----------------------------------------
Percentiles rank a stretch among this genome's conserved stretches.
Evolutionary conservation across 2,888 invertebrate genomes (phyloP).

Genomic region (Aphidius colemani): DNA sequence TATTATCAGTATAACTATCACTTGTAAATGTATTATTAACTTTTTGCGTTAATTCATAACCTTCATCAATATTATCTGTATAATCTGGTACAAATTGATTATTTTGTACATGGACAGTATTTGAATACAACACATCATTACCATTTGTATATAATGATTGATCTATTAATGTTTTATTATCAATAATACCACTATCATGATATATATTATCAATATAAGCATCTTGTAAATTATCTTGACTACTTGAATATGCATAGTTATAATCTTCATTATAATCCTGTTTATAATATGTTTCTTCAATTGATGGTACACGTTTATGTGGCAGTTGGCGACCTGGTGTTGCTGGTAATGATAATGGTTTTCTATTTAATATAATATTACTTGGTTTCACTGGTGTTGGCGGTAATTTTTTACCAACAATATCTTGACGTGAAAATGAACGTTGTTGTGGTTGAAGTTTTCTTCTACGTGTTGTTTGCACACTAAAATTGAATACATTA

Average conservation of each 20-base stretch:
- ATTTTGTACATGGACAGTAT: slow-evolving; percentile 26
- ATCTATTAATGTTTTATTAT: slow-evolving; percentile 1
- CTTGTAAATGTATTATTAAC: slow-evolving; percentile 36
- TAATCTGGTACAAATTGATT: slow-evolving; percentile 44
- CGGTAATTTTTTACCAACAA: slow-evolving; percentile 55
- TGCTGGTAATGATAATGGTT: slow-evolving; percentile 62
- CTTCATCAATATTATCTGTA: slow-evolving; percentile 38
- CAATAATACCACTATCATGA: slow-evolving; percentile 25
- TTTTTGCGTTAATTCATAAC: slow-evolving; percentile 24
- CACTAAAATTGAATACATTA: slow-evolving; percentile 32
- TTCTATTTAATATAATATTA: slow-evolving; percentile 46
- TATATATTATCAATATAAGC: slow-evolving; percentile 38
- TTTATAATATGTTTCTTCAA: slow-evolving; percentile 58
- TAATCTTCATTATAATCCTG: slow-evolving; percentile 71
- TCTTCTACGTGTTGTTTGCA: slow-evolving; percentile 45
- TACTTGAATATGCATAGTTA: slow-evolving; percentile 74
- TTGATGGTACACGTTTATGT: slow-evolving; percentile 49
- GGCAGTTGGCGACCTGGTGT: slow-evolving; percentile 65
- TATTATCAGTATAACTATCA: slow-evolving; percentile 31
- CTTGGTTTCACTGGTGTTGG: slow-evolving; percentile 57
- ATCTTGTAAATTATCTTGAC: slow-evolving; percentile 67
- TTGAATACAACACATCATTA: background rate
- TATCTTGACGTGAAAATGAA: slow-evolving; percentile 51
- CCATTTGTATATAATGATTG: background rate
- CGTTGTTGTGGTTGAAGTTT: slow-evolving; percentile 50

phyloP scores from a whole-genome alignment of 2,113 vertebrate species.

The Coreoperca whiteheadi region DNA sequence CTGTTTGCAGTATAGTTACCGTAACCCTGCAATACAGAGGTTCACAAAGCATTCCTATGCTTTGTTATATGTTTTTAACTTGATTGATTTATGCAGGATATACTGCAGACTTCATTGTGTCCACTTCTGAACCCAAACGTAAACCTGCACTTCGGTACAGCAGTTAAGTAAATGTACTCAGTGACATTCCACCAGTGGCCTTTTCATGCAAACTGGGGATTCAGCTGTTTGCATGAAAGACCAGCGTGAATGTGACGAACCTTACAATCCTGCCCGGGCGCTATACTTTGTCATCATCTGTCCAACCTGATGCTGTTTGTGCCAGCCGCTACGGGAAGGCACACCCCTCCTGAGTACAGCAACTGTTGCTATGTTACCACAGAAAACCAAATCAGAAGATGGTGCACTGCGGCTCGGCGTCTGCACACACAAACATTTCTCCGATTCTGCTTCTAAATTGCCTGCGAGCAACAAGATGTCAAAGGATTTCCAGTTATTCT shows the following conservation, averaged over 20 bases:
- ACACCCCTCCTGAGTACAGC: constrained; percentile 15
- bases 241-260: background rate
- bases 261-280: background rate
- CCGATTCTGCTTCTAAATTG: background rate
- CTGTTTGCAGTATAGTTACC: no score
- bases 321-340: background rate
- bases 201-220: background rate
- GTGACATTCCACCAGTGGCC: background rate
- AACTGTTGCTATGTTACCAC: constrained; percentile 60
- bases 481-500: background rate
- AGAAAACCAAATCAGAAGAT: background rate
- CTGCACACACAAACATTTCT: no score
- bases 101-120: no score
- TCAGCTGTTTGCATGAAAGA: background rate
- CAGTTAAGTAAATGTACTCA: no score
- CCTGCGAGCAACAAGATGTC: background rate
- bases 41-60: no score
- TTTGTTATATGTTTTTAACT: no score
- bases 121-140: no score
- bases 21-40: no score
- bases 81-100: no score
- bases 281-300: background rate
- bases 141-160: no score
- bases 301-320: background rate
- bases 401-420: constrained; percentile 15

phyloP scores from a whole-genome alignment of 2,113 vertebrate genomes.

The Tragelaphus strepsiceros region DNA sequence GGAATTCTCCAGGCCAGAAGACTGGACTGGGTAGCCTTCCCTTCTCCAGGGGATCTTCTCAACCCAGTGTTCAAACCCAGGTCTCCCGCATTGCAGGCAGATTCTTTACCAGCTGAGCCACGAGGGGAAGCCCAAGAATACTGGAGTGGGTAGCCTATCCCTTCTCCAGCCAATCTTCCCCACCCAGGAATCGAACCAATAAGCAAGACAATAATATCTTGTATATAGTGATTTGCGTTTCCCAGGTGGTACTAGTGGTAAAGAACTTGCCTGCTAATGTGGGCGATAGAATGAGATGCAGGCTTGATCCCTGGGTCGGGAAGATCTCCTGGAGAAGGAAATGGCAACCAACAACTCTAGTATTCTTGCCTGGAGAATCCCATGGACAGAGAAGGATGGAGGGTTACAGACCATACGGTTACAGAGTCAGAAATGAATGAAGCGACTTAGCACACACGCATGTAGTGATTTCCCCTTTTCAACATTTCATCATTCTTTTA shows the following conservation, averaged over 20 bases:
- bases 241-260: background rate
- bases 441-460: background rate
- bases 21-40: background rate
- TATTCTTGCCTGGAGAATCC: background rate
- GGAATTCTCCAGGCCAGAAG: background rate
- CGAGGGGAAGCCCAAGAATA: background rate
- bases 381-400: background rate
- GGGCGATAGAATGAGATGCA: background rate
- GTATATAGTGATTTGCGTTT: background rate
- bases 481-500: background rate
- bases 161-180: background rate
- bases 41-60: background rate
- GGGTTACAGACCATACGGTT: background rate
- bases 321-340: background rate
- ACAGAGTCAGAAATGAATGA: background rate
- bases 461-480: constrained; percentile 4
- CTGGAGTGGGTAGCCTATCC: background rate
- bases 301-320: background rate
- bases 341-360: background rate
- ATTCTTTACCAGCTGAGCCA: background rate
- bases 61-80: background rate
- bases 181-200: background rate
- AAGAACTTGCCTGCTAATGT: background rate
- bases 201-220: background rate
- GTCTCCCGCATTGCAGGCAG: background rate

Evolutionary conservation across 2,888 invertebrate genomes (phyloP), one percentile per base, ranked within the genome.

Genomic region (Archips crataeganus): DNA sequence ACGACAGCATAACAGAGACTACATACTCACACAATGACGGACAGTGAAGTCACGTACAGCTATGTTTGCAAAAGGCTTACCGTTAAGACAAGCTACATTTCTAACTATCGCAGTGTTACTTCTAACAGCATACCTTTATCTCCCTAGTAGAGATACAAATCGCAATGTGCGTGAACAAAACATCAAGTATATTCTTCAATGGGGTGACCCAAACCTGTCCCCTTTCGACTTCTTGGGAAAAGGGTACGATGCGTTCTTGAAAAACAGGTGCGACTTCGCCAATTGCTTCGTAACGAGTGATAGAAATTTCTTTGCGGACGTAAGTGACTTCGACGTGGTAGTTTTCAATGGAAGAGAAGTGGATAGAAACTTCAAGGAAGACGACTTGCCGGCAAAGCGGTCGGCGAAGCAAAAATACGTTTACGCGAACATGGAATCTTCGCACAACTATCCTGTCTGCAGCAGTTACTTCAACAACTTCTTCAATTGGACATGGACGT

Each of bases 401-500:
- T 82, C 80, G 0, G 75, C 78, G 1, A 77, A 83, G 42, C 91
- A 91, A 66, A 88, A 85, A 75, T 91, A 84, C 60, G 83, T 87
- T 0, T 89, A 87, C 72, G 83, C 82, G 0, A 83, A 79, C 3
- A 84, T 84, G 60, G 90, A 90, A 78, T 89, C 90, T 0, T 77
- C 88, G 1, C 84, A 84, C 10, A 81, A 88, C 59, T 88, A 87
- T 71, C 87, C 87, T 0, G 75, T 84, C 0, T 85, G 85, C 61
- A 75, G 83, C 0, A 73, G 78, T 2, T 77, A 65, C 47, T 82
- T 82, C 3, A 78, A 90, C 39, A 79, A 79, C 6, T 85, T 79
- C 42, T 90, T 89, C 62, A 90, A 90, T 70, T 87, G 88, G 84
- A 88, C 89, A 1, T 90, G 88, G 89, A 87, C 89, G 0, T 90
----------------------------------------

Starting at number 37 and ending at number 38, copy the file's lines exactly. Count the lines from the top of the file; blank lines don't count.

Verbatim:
- bases 321-340: background rate
- bases 201-220: background rate